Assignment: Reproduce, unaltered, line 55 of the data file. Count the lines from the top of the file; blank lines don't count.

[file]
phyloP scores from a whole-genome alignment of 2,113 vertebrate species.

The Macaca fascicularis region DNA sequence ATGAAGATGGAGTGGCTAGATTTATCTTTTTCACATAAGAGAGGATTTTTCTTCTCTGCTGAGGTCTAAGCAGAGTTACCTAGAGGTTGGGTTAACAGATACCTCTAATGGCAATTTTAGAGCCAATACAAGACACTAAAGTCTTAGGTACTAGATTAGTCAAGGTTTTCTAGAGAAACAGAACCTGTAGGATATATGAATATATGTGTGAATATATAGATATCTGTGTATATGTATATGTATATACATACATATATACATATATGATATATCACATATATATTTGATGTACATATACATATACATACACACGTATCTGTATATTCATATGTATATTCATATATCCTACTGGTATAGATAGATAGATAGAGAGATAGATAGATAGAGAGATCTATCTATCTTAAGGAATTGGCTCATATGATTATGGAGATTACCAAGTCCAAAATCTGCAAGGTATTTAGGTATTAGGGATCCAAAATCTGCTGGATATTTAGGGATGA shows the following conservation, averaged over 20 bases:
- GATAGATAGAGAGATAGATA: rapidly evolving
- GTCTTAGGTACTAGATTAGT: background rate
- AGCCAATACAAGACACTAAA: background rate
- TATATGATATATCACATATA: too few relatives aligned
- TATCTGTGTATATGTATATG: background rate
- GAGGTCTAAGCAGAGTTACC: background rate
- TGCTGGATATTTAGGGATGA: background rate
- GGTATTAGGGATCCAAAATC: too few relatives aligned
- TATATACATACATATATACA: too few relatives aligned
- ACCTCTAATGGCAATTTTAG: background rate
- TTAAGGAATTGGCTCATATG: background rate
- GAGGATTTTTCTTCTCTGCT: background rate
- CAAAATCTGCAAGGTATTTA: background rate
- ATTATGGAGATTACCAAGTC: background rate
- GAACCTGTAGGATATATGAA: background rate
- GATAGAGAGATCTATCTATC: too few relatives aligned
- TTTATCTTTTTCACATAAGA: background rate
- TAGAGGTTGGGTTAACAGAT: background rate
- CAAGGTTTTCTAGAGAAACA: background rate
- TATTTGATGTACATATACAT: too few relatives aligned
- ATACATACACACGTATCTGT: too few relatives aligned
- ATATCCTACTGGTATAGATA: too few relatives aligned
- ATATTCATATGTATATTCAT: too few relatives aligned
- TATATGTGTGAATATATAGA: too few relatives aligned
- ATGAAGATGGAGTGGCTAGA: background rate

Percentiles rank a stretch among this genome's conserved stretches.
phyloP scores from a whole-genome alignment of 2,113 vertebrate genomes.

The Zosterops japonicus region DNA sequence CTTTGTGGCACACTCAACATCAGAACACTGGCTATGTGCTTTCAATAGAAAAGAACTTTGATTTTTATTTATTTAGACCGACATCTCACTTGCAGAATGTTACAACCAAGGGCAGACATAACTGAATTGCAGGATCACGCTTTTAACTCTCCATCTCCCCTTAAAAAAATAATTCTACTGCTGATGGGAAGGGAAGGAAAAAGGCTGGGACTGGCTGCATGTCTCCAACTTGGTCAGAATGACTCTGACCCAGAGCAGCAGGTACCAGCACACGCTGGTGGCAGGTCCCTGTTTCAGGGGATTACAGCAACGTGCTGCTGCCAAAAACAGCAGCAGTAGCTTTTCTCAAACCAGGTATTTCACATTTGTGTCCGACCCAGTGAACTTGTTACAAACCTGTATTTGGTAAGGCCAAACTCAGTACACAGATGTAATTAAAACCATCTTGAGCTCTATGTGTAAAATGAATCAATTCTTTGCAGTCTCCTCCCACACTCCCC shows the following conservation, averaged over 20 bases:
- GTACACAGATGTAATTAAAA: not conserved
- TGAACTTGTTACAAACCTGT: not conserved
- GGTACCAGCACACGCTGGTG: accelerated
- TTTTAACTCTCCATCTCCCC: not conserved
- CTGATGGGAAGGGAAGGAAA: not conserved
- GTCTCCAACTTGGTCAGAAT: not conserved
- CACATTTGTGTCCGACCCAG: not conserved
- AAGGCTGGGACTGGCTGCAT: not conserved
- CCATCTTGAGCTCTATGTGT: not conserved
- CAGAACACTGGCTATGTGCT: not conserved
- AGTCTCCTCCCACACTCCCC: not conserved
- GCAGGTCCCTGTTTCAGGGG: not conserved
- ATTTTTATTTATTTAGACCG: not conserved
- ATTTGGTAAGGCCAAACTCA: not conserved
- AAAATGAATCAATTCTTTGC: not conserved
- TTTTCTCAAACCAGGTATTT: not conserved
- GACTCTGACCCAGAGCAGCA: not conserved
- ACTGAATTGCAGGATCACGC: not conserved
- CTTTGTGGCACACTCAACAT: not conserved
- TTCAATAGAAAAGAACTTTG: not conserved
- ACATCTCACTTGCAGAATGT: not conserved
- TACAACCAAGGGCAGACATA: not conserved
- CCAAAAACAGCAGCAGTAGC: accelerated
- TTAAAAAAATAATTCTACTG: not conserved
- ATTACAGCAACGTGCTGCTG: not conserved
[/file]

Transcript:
- ATTACAGCAACGTGCTGCTG: not conserved